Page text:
Infected cells bounce away incoming viruses to accelerate spread
Scientists have discovered a trick used by some viruses to speed up the rate at which they spread - infected cells bounce incoming viruses away towards new cells.
Using video recordings, Imperial-based virologist Geoff Smith and his colleagues were able to watch as vaccinia virus, a member of the poxvirus family that was used to eradicate smallpox, infected a sheet of cultured cells under the microscope.
By measuring how quickly healthy cells adjacent to an infected cell began to show signs of infection, the team were able to calculate the rate at which the vaccinia virus was spreading. It turned out to be at least four times faster than it ought to be.
Previously, scientists had thought that viruses emerging from an infected cell would infect the adjacent surrounding cells, which would then in turn infect their neighbours, and so on, causing the infection to spread out radially. But the video sequences showed that this cannot be the case. In fact, infected cells were popping up several cells away from the nearest infected neighbour.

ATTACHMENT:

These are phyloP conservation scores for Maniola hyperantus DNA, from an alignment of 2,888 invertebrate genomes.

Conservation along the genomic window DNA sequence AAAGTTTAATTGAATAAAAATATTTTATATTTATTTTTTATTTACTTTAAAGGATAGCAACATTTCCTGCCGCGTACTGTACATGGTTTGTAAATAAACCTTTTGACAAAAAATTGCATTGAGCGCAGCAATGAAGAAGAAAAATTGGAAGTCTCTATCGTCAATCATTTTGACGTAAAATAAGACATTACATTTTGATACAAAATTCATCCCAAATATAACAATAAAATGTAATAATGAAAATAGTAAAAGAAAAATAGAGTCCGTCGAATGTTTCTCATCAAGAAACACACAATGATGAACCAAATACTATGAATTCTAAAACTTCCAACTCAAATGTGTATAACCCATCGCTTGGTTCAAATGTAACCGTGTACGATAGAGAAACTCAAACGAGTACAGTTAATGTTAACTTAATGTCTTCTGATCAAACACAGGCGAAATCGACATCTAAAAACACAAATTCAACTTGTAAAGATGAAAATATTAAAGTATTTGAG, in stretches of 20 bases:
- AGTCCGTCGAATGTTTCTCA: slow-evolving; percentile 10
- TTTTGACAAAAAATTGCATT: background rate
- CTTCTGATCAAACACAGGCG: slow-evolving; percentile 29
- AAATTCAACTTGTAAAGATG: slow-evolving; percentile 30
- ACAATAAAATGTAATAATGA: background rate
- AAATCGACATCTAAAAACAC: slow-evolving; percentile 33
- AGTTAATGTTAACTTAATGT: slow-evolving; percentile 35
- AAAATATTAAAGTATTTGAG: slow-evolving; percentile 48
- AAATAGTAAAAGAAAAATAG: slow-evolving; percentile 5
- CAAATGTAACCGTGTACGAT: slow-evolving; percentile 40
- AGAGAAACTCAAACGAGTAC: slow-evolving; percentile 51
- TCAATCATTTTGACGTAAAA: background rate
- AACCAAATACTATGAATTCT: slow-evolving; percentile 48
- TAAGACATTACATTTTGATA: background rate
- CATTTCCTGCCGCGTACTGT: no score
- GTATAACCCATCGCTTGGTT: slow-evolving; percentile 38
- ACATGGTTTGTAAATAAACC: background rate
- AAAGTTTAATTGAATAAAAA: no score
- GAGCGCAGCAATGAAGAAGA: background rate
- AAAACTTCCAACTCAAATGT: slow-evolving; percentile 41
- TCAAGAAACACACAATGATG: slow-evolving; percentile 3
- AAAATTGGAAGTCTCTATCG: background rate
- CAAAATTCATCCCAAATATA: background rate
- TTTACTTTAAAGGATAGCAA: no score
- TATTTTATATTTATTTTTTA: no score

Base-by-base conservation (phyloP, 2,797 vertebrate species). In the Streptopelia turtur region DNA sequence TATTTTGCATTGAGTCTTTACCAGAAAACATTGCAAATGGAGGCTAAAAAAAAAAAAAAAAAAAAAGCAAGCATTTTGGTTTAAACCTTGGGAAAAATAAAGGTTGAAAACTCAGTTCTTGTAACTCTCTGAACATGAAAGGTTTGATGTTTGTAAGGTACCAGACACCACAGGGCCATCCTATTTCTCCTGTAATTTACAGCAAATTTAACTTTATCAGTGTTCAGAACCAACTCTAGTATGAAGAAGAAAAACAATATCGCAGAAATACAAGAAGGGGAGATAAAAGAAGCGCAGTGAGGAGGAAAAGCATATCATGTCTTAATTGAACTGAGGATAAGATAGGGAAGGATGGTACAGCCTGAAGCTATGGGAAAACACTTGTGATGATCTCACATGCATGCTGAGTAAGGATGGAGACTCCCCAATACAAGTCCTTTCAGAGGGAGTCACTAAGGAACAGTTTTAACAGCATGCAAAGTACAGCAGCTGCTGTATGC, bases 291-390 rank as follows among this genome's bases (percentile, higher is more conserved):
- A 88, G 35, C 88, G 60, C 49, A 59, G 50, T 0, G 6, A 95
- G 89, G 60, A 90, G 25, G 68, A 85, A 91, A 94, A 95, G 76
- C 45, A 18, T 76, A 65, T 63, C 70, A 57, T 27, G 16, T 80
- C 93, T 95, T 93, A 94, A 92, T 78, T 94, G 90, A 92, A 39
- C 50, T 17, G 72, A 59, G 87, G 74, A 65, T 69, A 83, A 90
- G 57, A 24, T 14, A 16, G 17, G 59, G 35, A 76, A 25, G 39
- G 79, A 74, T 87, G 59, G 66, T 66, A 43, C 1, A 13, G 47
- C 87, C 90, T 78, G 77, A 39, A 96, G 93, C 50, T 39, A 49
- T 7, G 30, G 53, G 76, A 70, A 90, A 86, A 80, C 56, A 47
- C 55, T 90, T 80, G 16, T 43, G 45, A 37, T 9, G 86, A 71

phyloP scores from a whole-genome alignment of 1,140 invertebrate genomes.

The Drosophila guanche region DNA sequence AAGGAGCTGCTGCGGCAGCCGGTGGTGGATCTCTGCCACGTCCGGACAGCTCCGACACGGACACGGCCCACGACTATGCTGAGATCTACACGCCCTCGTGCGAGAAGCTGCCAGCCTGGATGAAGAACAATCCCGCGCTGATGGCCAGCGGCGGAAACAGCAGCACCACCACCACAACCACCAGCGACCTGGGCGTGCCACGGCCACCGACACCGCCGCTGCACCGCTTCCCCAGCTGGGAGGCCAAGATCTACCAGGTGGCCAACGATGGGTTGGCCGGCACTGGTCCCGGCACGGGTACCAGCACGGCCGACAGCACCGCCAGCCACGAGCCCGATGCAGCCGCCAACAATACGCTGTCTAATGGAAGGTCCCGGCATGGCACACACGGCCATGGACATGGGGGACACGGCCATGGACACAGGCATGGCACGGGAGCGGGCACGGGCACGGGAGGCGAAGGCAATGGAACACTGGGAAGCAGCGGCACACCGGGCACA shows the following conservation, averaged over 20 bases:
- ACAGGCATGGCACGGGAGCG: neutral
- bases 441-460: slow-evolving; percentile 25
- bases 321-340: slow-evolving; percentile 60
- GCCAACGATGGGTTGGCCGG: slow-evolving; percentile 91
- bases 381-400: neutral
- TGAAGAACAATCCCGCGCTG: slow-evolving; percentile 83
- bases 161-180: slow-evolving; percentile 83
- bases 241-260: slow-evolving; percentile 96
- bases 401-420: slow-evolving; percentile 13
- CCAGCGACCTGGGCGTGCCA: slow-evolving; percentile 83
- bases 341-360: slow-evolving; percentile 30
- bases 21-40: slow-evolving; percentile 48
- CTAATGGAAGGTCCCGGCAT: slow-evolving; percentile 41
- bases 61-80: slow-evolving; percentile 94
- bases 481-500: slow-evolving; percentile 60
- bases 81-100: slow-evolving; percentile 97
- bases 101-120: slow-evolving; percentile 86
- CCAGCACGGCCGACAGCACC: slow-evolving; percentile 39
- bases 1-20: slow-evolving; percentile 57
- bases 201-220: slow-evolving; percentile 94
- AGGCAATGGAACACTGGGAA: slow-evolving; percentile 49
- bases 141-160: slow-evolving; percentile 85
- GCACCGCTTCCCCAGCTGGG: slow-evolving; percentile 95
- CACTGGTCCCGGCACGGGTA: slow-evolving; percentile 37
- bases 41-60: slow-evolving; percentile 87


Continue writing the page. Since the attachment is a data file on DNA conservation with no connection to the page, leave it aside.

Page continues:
By labelling different components of the cells and the viruses the team discovered that when a cell is infected by the virus it adds two viral proteins, called A33 and A36, to its surface, which marks it as having been "hit". If a new virus then tries to enter a cell marked in this way, the two proteins trigger the cell to eject the virus using a structure known as an actin tail, which resembles a molecular spring. This bounces the virus off in the direction of other cells that may not yet have been infected.
The labelling experiments even revealed that the same virus particle can be relaunched in this way several times! The discovery is exciting because, as the researchers point out in their paper in Science, many other viruses, including human pathogens like the cold sore agent,herpes simplex, spread across cells at the same rate as vaccinia.
This suggests that other viruses might use the same trick, which might therefore be a important target for future antiviral drugs.